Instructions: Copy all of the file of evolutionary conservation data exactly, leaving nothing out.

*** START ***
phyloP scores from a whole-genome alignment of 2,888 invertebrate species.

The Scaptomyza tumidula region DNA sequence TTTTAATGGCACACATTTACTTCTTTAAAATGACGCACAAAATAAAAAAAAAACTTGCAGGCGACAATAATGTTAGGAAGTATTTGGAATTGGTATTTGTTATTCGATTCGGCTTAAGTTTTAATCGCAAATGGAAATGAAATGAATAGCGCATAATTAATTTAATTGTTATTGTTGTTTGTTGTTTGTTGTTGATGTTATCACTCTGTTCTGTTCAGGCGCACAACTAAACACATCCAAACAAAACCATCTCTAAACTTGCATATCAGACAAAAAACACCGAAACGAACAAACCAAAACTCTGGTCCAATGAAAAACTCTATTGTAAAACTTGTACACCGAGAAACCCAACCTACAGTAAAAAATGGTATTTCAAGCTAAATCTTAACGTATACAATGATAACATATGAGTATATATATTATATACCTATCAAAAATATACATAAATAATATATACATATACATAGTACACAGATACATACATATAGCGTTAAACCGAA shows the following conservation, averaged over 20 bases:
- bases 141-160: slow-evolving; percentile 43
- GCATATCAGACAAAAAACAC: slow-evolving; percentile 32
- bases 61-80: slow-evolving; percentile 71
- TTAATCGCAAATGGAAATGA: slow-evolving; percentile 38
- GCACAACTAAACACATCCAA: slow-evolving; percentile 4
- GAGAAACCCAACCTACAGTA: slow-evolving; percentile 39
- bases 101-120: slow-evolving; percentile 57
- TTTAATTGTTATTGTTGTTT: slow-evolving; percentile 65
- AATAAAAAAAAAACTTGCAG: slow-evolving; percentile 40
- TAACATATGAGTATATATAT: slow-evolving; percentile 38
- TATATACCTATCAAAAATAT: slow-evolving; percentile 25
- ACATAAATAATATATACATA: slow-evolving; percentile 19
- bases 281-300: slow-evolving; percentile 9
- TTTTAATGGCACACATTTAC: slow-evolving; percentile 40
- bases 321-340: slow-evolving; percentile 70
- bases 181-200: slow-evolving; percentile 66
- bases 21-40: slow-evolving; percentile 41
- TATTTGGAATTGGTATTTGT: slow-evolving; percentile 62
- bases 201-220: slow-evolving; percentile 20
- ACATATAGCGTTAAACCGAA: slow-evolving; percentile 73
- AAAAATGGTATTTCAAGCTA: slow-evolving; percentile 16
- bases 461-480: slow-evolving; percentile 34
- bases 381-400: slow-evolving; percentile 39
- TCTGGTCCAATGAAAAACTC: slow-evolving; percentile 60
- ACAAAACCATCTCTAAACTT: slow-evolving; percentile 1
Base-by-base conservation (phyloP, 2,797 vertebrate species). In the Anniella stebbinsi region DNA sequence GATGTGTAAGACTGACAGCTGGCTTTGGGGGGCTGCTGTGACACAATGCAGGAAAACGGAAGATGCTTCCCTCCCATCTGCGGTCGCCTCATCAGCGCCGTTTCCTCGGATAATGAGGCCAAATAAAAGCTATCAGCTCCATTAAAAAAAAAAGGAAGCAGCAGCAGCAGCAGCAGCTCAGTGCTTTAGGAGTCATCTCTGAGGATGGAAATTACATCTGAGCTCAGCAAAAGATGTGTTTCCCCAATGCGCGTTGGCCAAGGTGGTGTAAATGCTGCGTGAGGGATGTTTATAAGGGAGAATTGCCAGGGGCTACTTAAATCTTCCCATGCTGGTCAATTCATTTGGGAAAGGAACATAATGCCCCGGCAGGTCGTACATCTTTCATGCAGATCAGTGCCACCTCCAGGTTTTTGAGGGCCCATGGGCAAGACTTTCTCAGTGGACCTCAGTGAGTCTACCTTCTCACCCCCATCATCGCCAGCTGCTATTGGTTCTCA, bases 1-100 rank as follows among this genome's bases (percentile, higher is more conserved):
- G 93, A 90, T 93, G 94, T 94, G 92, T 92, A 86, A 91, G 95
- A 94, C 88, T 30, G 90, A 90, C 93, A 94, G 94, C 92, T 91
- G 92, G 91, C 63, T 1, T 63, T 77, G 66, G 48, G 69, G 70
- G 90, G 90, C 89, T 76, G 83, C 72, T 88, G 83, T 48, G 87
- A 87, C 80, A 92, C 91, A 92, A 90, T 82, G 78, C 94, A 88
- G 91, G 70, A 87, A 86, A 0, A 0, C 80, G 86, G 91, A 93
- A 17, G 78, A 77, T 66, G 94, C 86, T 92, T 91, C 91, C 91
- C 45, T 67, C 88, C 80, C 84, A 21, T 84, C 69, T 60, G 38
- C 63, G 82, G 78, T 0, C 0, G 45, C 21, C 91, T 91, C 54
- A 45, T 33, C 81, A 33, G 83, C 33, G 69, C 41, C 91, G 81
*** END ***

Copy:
phyloP scores from a whole-genome alignment of 2,888 invertebrate species.

The Scaptomyza tumidula region DNA sequence TTTTAATGGCACACATTTACTTCTTTAAAATGACGCACAAAATAAAAAAAAAACTTGCAGGCGACAATAATGTTAGGAAGTATTTGGAATTGGTATTTGTTATTCGATTCGGCTTAAGTTTTAATCGCAAATGGAAATGAAATGAATAGCGCATAATTAATTTAATTGTTATTGTTGTTTGTTGTTTGTTGTTGATGTTATCACTCTGTTCTGTTCAGGCGCACAACTAAACACATCCAAACAAAACCATCTCTAAACTTGCATATCAGACAAAAAACACCGAAACGAACAAACCAAAACTCTGGTCCAATGAAAAACTCTATTGTAAAACTTGTACACCGAGAAACCCAACCTACAGTAAAAAATGGTATTTCAAGCTAAATCTTAACGTATACAATGATAACATATGAGTATATATATTATATACCTATCAAAAATATACATAAATAATATATACATATACATAGTACACAGATACATACATATAGCGTTAAACCGAA shows the following conservation, averaged over 20 bases:
- bases 141-160: slow-evolving; percentile 43
- GCATATCAGACAAAAAACAC: slow-evolving; percentile 32
- bases 61-80: slow-evolving; percentile 71
- TTAATCGCAAATGGAAATGA: slow-evolving; percentile 38
- GCACAACTAAACACATCCAA: slow-evolving; percentile 4
- GAGAAACCCAACCTACAGTA: slow-evolving; percentile 39
- bases 101-120: slow-evolving; percentile 57
- TTTAATTGTTATTGTTGTTT: slow-evolving; percentile 65
- AATAAAAAAAAAACTTGCAG: slow-evolving; percentile 40
- TAACATATGAGTATATATAT: slow-evolving; percentile 38
- TATATACCTATCAAAAATAT: slow-evolving; percentile 25
- ACATAAATAATATATACATA: slow-evolving; percentile 19
- bases 281-300: slow-evolving; percentile 9
- TTTTAATGGCACACATTTAC: slow-evolving; percentile 40
- bases 321-340: slow-evolving; percentile 70
- bases 181-200: slow-evolving; percentile 66
- bases 21-40: slow-evolving; percentile 41
- TATTTGGAATTGGTATTTGT: slow-evolving; percentile 62
- bases 201-220: slow-evolving; percentile 20
- ACATATAGCGTTAAACCGAA: slow-evolving; percentile 73
- AAAAATGGTATTTCAAGCTA: slow-evolving; percentile 16
- bases 461-480: slow-evolving; percentile 34
- bases 381-400: slow-evolving; percentile 39
- TCTGGTCCAATGAAAAACTC: slow-evolving; percentile 60
- ACAAAACCATCTCTAAACTT: slow-evolving; percentile 1
Base-by-base conservation (phyloP, 2,797 vertebrate species). In the Anniella stebbinsi region DNA sequence GATGTGTAAGACTGACAGCTGGCTTTGGGGGGCTGCTGTGACACAATGCAGGAAAACGGAAGATGCTTCCCTCCCATCTGCGGTCGCCTCATCAGCGCCGTTTCCTCGGATAATGAGGCCAAATAAAAGCTATCAGCTCCATTAAAAAAAAAAGGAAGCAGCAGCAGCAGCAGCAGCTCAGTGCTTTAGGAGTCATCTCTGAGGATGGAAATTACATCTGAGCTCAGCAAAAGATGTGTTTCCCCAATGCGCGTTGGCCAAGGTGGTGTAAATGCTGCGTGAGGGATGTTTATAAGGGAGAATTGCCAGGGGCTACTTAAATCTTCCCATGCTGGTCAATTCATTTGGGAAAGGAACATAATGCCCCGGCAGGTCGTACATCTTTCATGCAGATCAGTGCCACCTCCAGGTTTTTGAGGGCCCATGGGCAAGACTTTCTCAGTGGACCTCAGTGAGTCTACCTTCTCACCCCCATCATCGCCAGCTGCTATTGGTTCTCA, bases 1-100 rank as follows among this genome's bases (percentile, higher is more conserved):
- G 93, A 90, T 93, G 94, T 94, G 92, T 92, A 86, A 91, G 95
- A 94, C 88, T 30, G 90, A 90, C 93, A 94, G 94, C 92, T 91
- G 92, G 91, C 63, T 1, T 63, T 77, G 66, G 48, G 69, G 70
- G 90, G 90, C 89, T 76, G 83, C 72, T 88, G 83, T 48, G 87
- A 87, C 80, A 92, C 91, A 92, A 90, T 82, G 78, C 94, A 88
- G 91, G 70, A 87, A 86, A 0, A 0, C 80, G 86, G 91, A 93
- A 17, G 78, A 77, T 66, G 94, C 86, T 92, T 91, C 91, C 91
- C 45, T 67, C 88, C 80, C 84, A 21, T 84, C 69, T 60, G 38
- C 63, G 82, G 78, T 0, C 0, G 45, C 21, C 91, T 91, C 54
- A 45, T 33, C 81, A 33, G 83, C 33, G 69, C 41, C 91, G 81